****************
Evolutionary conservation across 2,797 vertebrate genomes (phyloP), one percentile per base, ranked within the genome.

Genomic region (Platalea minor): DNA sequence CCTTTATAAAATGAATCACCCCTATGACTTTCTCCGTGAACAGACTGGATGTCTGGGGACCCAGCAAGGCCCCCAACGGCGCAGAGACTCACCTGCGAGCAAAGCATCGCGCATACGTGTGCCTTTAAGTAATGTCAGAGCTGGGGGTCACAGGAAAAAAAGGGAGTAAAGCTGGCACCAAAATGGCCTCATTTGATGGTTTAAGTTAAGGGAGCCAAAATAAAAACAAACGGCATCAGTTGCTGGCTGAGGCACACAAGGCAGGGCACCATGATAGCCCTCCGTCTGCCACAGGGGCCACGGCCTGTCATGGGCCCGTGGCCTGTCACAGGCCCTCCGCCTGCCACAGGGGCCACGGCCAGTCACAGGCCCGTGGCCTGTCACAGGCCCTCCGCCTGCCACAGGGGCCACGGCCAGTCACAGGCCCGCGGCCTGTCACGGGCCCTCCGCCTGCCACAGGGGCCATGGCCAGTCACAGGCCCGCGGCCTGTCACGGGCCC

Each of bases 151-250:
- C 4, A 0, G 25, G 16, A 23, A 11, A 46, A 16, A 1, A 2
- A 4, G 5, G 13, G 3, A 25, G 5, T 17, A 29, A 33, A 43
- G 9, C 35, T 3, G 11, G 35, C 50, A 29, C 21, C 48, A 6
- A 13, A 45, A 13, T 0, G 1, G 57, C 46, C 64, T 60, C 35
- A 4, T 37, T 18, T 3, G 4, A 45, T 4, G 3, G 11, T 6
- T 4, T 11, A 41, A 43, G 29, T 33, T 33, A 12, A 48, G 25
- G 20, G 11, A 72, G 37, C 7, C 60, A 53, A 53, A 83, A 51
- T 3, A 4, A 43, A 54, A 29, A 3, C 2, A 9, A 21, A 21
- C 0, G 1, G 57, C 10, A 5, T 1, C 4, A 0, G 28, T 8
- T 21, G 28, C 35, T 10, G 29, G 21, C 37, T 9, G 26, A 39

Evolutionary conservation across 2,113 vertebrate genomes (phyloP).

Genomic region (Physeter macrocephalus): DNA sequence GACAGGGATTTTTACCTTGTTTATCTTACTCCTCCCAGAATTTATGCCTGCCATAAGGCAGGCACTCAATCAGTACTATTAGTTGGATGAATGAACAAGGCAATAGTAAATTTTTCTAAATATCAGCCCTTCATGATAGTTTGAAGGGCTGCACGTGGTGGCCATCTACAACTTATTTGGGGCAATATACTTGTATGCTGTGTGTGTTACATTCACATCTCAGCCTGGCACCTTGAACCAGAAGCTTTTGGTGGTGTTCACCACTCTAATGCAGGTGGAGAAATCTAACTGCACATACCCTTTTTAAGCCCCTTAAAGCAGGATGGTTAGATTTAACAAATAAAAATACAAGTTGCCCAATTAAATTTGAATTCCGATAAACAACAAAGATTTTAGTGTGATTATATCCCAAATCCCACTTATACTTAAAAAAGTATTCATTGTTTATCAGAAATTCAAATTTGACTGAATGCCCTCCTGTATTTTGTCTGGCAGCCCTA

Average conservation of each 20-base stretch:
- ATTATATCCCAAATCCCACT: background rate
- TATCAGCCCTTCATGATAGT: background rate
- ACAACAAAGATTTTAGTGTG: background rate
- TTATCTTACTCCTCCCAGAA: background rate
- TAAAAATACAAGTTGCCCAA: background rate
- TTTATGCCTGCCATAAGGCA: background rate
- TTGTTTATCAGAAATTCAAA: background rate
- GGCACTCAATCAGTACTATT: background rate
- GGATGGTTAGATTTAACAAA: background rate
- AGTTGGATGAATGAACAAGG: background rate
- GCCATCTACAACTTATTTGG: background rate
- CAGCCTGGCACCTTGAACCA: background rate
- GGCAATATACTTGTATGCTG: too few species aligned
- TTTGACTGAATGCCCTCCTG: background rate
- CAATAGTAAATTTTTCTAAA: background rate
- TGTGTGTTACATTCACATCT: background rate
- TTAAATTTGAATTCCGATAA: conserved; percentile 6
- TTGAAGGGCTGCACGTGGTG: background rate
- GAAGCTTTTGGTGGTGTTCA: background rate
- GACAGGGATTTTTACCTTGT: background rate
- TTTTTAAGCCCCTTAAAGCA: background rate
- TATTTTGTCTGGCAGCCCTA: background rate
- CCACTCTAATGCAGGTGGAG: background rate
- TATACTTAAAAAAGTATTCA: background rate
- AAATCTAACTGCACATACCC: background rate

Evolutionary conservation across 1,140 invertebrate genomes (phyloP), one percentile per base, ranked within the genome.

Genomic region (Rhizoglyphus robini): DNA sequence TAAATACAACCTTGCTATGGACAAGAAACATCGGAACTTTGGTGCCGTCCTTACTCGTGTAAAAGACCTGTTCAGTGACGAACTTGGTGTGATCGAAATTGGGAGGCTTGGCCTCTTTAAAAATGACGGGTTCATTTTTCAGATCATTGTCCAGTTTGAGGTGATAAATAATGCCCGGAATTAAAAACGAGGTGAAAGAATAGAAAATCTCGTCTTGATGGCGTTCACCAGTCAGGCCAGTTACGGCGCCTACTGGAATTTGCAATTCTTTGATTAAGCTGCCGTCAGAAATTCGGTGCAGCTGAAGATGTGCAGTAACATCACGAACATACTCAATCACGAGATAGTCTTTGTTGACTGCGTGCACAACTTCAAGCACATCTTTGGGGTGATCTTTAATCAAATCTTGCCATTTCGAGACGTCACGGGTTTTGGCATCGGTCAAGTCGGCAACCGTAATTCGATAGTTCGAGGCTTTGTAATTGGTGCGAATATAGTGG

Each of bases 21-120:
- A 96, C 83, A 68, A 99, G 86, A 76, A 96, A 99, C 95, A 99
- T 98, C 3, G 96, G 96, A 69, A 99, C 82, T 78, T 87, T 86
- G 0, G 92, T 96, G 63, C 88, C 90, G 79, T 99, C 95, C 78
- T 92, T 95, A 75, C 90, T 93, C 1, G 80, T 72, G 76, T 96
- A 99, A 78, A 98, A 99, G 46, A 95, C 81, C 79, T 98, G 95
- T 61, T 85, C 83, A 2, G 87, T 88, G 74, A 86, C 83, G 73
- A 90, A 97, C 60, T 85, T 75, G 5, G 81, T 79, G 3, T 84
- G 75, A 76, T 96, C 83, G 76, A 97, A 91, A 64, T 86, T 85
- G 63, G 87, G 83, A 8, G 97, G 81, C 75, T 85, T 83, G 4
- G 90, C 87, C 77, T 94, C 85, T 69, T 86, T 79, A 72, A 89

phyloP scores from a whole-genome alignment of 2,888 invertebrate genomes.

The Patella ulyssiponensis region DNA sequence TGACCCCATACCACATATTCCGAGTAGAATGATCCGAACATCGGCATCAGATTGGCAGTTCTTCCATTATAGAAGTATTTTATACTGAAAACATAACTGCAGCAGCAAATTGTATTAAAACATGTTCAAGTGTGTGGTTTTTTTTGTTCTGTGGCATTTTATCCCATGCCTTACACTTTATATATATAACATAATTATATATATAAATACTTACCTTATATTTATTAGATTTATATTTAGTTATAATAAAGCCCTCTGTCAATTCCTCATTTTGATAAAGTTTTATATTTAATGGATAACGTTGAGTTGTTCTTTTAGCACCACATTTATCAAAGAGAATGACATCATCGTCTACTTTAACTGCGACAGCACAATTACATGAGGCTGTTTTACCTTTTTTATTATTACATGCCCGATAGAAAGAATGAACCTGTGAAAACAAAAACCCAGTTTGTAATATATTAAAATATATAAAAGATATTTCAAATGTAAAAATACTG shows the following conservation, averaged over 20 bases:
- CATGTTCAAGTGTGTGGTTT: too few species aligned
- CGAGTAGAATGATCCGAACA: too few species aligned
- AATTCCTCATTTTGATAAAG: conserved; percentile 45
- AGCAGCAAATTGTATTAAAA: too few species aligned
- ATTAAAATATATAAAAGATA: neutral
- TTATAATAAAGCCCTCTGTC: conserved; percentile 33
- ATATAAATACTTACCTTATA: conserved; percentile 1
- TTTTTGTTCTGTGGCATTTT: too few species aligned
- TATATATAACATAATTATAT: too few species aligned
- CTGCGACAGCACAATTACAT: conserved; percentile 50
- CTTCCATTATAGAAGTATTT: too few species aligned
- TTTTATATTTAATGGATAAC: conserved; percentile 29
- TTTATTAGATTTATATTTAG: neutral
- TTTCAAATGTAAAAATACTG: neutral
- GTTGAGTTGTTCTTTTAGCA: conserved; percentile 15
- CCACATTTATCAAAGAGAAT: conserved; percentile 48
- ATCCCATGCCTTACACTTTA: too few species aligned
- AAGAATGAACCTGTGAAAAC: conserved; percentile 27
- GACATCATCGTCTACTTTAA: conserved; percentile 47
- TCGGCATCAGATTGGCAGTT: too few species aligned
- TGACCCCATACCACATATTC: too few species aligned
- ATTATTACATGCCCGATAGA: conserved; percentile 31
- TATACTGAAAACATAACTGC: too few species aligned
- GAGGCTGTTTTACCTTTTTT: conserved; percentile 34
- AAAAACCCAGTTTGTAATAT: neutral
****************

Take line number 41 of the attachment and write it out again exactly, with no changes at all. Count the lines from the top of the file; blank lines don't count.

- AAATCTAACTGCACATACCC: background rate